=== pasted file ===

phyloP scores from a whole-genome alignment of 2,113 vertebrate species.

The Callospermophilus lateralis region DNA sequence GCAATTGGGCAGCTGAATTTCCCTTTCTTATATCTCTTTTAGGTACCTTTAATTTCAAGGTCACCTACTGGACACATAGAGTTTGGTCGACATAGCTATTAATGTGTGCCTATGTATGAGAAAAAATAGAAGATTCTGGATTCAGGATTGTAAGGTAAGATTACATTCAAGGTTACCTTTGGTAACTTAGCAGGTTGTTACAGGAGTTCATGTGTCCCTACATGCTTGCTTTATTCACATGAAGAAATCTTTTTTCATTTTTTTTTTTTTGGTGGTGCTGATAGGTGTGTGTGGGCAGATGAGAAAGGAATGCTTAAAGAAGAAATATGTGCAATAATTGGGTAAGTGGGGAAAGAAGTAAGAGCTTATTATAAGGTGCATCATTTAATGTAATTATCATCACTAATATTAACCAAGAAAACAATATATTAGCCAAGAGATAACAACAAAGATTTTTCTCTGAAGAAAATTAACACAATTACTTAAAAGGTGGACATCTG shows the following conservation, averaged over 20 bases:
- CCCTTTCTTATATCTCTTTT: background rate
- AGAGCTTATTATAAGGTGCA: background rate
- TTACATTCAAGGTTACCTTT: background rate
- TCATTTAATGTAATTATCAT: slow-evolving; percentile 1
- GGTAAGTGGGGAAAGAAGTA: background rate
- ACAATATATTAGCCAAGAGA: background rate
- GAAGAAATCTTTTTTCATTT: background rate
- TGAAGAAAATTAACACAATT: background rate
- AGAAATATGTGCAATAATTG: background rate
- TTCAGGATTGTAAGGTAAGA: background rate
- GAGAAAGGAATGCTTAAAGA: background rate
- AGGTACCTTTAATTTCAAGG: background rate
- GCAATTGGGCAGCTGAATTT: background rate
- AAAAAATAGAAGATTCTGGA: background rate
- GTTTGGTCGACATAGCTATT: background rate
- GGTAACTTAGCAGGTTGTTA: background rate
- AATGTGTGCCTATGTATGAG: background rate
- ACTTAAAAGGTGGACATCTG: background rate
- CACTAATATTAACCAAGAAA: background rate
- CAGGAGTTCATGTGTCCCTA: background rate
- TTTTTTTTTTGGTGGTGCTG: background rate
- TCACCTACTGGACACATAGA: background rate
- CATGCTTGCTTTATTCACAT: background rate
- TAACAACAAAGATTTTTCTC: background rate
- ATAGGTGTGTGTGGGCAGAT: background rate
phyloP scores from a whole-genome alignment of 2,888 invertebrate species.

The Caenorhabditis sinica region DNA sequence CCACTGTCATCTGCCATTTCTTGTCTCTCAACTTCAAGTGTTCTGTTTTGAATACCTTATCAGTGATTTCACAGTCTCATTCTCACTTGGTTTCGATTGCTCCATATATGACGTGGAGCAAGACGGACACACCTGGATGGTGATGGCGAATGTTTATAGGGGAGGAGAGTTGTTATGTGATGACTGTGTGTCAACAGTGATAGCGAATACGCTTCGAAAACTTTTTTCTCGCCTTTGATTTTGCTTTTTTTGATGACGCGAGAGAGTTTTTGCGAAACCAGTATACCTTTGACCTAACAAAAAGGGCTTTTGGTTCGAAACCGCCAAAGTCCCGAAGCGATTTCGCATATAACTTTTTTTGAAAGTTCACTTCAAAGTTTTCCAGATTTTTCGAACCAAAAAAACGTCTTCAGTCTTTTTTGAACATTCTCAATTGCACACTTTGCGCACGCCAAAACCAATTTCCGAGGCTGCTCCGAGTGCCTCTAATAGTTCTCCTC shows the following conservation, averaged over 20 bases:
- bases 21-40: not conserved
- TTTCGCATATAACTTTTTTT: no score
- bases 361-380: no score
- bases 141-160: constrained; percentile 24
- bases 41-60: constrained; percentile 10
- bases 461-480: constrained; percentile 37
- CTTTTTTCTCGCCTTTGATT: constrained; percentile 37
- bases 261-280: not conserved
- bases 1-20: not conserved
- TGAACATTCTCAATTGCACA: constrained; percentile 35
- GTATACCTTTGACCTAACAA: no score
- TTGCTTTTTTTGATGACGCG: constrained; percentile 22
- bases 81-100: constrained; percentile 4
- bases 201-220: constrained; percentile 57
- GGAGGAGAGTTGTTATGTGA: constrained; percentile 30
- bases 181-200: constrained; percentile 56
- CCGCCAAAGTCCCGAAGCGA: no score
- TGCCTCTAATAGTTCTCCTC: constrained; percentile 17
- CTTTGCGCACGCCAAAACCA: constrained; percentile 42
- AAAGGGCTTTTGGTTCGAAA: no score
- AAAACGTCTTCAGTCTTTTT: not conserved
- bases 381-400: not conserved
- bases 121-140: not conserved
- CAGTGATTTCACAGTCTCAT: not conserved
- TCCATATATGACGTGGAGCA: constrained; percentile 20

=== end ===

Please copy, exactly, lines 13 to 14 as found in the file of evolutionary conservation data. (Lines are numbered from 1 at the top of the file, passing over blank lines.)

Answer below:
- GAGAAAGGAATGCTTAAAGA: background rate
- AGGTACCTTTAATTTCAAGG: background rate